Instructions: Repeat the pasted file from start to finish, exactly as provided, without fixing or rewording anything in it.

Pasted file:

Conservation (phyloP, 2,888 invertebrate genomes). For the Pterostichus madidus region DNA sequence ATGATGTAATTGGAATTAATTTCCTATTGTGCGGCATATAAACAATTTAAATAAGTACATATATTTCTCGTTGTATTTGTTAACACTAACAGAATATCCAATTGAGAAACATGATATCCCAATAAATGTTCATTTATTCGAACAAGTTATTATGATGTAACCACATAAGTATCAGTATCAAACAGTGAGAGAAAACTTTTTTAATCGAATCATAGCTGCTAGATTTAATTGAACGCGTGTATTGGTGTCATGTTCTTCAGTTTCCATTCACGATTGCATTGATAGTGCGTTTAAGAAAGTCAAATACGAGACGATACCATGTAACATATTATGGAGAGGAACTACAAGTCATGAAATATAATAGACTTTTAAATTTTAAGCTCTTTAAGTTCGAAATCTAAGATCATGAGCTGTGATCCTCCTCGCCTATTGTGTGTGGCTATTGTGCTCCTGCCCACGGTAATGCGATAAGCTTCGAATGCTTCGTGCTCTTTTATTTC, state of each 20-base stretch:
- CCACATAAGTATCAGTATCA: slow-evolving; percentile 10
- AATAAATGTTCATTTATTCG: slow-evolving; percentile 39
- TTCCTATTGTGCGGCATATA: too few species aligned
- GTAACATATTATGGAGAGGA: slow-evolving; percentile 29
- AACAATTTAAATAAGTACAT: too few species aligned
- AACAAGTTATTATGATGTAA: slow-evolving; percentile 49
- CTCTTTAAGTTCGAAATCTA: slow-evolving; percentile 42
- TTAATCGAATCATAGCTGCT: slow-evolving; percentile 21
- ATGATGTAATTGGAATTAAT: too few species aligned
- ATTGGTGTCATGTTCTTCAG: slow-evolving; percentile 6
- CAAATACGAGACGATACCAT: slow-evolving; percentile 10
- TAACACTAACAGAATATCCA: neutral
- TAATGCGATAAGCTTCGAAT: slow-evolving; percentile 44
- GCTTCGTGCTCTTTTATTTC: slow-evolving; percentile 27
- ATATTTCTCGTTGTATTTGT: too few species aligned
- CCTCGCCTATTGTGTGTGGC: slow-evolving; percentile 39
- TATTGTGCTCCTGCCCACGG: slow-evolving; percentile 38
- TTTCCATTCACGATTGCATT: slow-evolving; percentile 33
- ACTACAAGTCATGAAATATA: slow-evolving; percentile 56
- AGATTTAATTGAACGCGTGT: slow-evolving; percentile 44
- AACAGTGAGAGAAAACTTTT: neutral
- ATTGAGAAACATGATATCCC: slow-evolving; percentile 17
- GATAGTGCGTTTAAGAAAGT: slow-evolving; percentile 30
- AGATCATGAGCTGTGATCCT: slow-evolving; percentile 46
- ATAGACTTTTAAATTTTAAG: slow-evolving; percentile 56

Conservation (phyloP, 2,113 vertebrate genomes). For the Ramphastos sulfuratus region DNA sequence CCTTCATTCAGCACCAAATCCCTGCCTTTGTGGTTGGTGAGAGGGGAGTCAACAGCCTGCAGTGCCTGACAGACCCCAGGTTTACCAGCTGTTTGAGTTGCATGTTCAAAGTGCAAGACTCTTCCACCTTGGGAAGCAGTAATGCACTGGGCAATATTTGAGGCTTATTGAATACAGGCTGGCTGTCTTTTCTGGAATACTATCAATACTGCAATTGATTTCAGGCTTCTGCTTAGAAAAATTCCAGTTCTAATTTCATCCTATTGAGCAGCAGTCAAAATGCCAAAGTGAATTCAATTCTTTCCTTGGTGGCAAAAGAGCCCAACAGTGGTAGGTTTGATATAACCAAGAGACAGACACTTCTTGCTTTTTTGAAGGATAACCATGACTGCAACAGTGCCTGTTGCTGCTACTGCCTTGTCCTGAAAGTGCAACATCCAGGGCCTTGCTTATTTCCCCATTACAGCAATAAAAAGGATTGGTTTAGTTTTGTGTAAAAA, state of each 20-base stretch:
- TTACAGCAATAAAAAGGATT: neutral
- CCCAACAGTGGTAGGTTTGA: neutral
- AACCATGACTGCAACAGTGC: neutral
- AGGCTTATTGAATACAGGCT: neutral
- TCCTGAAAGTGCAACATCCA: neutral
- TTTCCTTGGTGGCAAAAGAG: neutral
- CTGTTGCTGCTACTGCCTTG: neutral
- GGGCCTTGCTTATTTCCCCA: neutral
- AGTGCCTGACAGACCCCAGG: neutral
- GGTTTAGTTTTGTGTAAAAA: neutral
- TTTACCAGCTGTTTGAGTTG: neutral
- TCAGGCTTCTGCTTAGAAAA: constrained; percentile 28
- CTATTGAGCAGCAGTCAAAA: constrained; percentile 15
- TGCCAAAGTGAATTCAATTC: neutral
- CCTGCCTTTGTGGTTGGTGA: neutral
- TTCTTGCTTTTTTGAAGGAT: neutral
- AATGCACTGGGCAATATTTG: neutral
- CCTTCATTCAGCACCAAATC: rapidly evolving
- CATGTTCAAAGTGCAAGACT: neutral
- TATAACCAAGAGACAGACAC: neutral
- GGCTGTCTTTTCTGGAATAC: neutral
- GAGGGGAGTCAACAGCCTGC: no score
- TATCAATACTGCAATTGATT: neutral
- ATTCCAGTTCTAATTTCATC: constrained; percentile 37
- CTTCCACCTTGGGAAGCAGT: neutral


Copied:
Conservation (phyloP, 2,888 invertebrate genomes). For the Pterostichus madidus region DNA sequence ATGATGTAATTGGAATTAATTTCCTATTGTGCGGCATATAAACAATTTAAATAAGTACATATATTTCTCGTTGTATTTGTTAACACTAACAGAATATCCAATTGAGAAACATGATATCCCAATAAATGTTCATTTATTCGAACAAGTTATTATGATGTAACCACATAAGTATCAGTATCAAACAGTGAGAGAAAACTTTTTTAATCGAATCATAGCTGCTAGATTTAATTGAACGCGTGTATTGGTGTCATGTTCTTCAGTTTCCATTCACGATTGCATTGATAGTGCGTTTAAGAAAGTCAAATACGAGACGATACCATGTAACATATTATGGAGAGGAACTACAAGTCATGAAATATAATAGACTTTTAAATTTTAAGCTCTTTAAGTTCGAAATCTAAGATCATGAGCTGTGATCCTCCTCGCCTATTGTGTGTGGCTATTGTGCTCCTGCCCACGGTAATGCGATAAGCTTCGAATGCTTCGTGCTCTTTTATTTC, state of each 20-base stretch:
- CCACATAAGTATCAGTATCA: slow-evolving; percentile 10
- AATAAATGTTCATTTATTCG: slow-evolving; percentile 39
- TTCCTATTGTGCGGCATATA: too few species aligned
- GTAACATATTATGGAGAGGA: slow-evolving; percentile 29
- AACAATTTAAATAAGTACAT: too few species aligned
- AACAAGTTATTATGATGTAA: slow-evolving; percentile 49
- CTCTTTAAGTTCGAAATCTA: slow-evolving; percentile 42
- TTAATCGAATCATAGCTGCT: slow-evolving; percentile 21
- ATGATGTAATTGGAATTAAT: too few species aligned
- ATTGGTGTCATGTTCTTCAG: slow-evolving; percentile 6
- CAAATACGAGACGATACCAT: slow-evolving; percentile 10
- TAACACTAACAGAATATCCA: neutral
- TAATGCGATAAGCTTCGAAT: slow-evolving; percentile 44
- GCTTCGTGCTCTTTTATTTC: slow-evolving; percentile 27
- ATATTTCTCGTTGTATTTGT: too few species aligned
- CCTCGCCTATTGTGTGTGGC: slow-evolving; percentile 39
- TATTGTGCTCCTGCCCACGG: slow-evolving; percentile 38
- TTTCCATTCACGATTGCATT: slow-evolving; percentile 33
- ACTACAAGTCATGAAATATA: slow-evolving; percentile 56
- AGATTTAATTGAACGCGTGT: slow-evolving; percentile 44
- AACAGTGAGAGAAAACTTTT: neutral
- ATTGAGAAACATGATATCCC: slow-evolving; percentile 17
- GATAGTGCGTTTAAGAAAGT: slow-evolving; percentile 30
- AGATCATGAGCTGTGATCCT: slow-evolving; percentile 46
- ATAGACTTTTAAATTTTAAG: slow-evolving; percentile 56

Conservation (phyloP, 2,113 vertebrate genomes). For the Ramphastos sulfuratus region DNA sequence CCTTCATTCAGCACCAAATCCCTGCCTTTGTGGTTGGTGAGAGGGGAGTCAACAGCCTGCAGTGCCTGACAGACCCCAGGTTTACCAGCTGTTTGAGTTGCATGTTCAAAGTGCAAGACTCTTCCACCTTGGGAAGCAGTAATGCACTGGGCAATATTTGAGGCTTATTGAATACAGGCTGGCTGTCTTTTCTGGAATACTATCAATACTGCAATTGATTTCAGGCTTCTGCTTAGAAAAATTCCAGTTCTAATTTCATCCTATTGAGCAGCAGTCAAAATGCCAAAGTGAATTCAATTCTTTCCTTGGTGGCAAAAGAGCCCAACAGTGGTAGGTTTGATATAACCAAGAGACAGACACTTCTTGCTTTTTTGAAGGATAACCATGACTGCAACAGTGCCTGTTGCTGCTACTGCCTTGTCCTGAAAGTGCAACATCCAGGGCCTTGCTTATTTCCCCATTACAGCAATAAAAAGGATTGGTTTAGTTTTGTGTAAAAA, state of each 20-base stretch:
- TTACAGCAATAAAAAGGATT: neutral
- CCCAACAGTGGTAGGTTTGA: neutral
- AACCATGACTGCAACAGTGC: neutral
- AGGCTTATTGAATACAGGCT: neutral
- TCCTGAAAGTGCAACATCCA: neutral
- TTTCCTTGGTGGCAAAAGAG: neutral
- CTGTTGCTGCTACTGCCTTG: neutral
- GGGCCTTGCTTATTTCCCCA: neutral
- AGTGCCTGACAGACCCCAGG: neutral
- GGTTTAGTTTTGTGTAAAAA: neutral
- TTTACCAGCTGTTTGAGTTG: neutral
- TCAGGCTTCTGCTTAGAAAA: constrained; percentile 28
- CTATTGAGCAGCAGTCAAAA: constrained; percentile 15
- TGCCAAAGTGAATTCAATTC: neutral
- CCTGCCTTTGTGGTTGGTGA: neutral
- TTCTTGCTTTTTTGAAGGAT: neutral
- AATGCACTGGGCAATATTTG: neutral
- CCTTCATTCAGCACCAAATC: rapidly evolving
- CATGTTCAAAGTGCAAGACT: neutral
- TATAACCAAGAGACAGACAC: neutral
- GGCTGTCTTTTCTGGAATAC: neutral
- GAGGGGAGTCAACAGCCTGC: no score
- TATCAATACTGCAATTGATT: neutral
- ATTCCAGTTCTAATTTCATC: constrained; percentile 37
- CTTCCACCTTGGGAAGCAGT: neutral